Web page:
Autonomous Robotic Screening of Tubular Structures based only on Real-Time Ultrasound Imaging Feedback

10/30/2020 ∙ by Zhongliang Jiang, et al. ∙ 0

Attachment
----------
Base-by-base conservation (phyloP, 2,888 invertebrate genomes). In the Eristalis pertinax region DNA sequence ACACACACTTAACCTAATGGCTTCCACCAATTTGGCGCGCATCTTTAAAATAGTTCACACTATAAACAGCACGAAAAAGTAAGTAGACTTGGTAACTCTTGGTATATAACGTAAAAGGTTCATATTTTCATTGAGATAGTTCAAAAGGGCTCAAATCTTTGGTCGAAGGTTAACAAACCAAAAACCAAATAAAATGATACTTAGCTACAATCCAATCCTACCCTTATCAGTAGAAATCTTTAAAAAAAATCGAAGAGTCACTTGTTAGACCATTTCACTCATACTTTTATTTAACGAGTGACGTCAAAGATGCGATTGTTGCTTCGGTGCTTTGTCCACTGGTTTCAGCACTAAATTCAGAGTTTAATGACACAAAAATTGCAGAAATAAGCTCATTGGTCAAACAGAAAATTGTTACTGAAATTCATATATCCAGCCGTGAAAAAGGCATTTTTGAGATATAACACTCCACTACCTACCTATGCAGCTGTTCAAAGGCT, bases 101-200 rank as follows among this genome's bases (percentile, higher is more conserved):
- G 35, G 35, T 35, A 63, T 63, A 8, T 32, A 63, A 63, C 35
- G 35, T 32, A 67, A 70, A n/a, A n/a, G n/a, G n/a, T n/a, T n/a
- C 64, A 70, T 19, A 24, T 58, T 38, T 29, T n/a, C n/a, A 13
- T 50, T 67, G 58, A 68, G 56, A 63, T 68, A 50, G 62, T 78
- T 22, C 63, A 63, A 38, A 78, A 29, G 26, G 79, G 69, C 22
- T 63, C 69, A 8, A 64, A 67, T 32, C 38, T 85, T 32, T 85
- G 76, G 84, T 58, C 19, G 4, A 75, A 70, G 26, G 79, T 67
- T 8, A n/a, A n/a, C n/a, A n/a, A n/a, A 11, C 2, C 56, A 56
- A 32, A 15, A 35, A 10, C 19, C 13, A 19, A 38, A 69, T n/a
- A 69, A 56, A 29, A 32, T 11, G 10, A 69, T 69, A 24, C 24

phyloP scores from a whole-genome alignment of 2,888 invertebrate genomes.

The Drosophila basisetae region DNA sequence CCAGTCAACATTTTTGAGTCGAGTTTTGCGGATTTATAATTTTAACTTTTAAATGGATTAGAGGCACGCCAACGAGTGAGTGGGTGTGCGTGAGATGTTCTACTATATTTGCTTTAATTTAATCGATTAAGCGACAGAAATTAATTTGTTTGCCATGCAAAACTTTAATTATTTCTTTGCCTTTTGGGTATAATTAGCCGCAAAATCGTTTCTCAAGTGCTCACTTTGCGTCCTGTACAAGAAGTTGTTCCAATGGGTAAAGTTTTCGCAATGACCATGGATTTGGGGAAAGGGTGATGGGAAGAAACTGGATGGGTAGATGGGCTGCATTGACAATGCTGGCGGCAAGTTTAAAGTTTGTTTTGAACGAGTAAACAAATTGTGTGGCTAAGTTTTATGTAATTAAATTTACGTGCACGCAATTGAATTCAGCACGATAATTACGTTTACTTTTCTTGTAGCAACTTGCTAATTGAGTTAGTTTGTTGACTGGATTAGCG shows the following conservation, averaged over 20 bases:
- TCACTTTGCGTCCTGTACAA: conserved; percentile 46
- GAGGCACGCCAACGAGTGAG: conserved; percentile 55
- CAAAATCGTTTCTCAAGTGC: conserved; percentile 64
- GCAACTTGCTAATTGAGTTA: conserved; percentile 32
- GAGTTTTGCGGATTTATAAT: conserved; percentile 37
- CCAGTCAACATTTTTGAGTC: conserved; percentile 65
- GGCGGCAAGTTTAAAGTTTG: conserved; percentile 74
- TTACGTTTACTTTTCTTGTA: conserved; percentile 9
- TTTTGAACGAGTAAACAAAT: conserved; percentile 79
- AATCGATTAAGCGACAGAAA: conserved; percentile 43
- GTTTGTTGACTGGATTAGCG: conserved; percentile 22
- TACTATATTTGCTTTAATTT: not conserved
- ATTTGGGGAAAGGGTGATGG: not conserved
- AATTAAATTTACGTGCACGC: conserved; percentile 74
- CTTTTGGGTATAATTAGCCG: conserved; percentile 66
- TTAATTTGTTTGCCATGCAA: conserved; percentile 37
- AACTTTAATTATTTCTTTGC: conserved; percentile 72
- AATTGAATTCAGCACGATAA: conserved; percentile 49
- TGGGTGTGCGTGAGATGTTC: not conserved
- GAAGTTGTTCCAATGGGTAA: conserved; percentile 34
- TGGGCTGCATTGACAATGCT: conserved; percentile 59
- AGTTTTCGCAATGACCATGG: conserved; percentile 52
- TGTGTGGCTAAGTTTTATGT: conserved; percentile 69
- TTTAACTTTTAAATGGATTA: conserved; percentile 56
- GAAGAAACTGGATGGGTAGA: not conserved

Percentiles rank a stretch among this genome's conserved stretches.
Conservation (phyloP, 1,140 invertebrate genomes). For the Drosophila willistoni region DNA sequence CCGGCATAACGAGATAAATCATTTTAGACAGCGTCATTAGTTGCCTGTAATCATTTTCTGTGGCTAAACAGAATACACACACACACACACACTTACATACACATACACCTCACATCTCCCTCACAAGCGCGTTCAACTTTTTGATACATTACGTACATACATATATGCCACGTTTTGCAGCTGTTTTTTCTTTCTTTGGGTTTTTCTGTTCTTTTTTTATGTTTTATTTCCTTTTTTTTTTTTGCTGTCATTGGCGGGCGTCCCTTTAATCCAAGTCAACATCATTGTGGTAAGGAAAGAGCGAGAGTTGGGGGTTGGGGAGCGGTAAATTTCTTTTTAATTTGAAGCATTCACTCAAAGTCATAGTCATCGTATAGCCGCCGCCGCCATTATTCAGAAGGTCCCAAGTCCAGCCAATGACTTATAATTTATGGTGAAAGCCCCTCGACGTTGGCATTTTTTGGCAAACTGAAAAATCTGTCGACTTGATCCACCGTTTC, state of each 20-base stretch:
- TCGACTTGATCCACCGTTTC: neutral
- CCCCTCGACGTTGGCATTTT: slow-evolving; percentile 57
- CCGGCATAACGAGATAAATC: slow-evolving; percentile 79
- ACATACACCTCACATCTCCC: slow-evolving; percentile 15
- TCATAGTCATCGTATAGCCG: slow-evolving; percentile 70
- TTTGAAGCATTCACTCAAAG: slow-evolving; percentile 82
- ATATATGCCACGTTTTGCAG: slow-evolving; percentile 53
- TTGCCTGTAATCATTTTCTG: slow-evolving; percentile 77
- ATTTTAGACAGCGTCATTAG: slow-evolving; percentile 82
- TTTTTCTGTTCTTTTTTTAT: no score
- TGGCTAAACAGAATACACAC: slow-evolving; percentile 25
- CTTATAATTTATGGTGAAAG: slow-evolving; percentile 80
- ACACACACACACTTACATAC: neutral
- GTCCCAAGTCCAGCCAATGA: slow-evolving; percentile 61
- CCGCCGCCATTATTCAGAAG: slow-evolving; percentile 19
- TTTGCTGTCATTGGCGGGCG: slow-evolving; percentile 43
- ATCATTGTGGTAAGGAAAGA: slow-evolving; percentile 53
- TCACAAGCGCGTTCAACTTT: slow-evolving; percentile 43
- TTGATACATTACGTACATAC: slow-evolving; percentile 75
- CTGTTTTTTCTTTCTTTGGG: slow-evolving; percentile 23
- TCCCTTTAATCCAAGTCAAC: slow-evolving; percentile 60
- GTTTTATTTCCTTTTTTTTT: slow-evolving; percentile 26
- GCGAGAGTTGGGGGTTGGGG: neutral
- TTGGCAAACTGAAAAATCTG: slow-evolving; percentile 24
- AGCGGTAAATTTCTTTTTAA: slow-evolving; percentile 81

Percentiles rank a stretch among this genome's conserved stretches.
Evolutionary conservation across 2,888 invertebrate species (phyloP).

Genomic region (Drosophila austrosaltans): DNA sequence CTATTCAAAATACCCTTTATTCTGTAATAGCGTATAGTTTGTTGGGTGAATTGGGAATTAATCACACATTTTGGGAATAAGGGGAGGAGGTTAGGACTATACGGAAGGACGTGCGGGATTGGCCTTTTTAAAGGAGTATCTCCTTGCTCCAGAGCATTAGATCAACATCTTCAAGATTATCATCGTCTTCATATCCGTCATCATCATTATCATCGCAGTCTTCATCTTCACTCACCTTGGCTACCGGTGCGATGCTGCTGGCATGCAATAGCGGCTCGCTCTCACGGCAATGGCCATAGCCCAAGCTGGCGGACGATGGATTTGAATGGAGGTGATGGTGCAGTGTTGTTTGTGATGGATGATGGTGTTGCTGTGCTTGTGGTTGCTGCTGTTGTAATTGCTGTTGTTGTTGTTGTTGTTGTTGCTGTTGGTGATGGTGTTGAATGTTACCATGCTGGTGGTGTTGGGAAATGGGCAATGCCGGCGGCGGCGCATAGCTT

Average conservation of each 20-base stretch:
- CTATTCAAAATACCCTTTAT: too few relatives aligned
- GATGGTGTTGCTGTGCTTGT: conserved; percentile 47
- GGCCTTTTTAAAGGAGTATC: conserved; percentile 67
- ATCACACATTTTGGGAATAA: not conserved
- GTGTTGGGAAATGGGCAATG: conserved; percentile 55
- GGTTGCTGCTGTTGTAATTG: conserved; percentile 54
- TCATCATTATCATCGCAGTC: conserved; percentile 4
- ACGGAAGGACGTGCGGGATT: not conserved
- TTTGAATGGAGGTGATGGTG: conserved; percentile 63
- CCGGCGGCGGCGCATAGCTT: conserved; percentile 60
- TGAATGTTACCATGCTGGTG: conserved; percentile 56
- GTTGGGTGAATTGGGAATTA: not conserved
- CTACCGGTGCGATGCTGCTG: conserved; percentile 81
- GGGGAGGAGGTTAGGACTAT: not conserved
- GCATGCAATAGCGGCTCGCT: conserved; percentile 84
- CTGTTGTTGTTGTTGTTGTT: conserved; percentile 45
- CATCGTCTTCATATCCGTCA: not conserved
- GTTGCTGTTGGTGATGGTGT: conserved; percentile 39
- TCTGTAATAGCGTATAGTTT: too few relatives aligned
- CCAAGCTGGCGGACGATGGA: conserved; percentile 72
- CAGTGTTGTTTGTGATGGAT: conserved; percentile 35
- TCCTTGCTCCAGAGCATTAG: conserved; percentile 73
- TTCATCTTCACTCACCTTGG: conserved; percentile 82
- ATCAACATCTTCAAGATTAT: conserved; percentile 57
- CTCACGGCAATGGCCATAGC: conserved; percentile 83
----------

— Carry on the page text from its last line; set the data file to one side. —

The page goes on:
Ultrasound (US) imaging is widely employed for diagnosis and staging of peripheral vascular diseases (PVD), mainly due to its high availability and the fact it does not emit radiation. However, high inter-operator variability and a lack of repeatability of US image acquisition hinder the implementation of extensive screening programs. To address this challenge, we propose an end-to-end workflow for automatic robotic US screening of tubular structures using only the real-time US imaging feedback. We first train a U-Net for real-time segmentation of the vascular structure from cross-sectional US images. Then, we represent the detected vascular structure as a 3D point cloud and use it to estimate the longitudinal axis of the target tubular structure and its mean radius by solving a constrained non-linear optimization problem. Iterating the previous processes, the US probe is automatically aligned to the orientation normal to the target tubular tissue and adjusted online to center the tracked tissue based on the spatial calibration. The real-time segmentation result is evaluated both on a phantom and in-vivo on brachial arteries of volunteers. In addition, the whole process is validated both in simulation and physical phantoms. The mean absolute radius error and orientation error (± SD) in the simulation are 1.16±0.1 mm and 2.7±3.3^∘, respectively. On a gel phantom, these errors are 1.95±2.02 mm and 3.3±2.4^∘. This shows that the method is able to automatically screen tubular tissues with an optimal probe orientation (i.e. normal to the vessel) and at the same to accurately estimate the mean radius, both in real-time.



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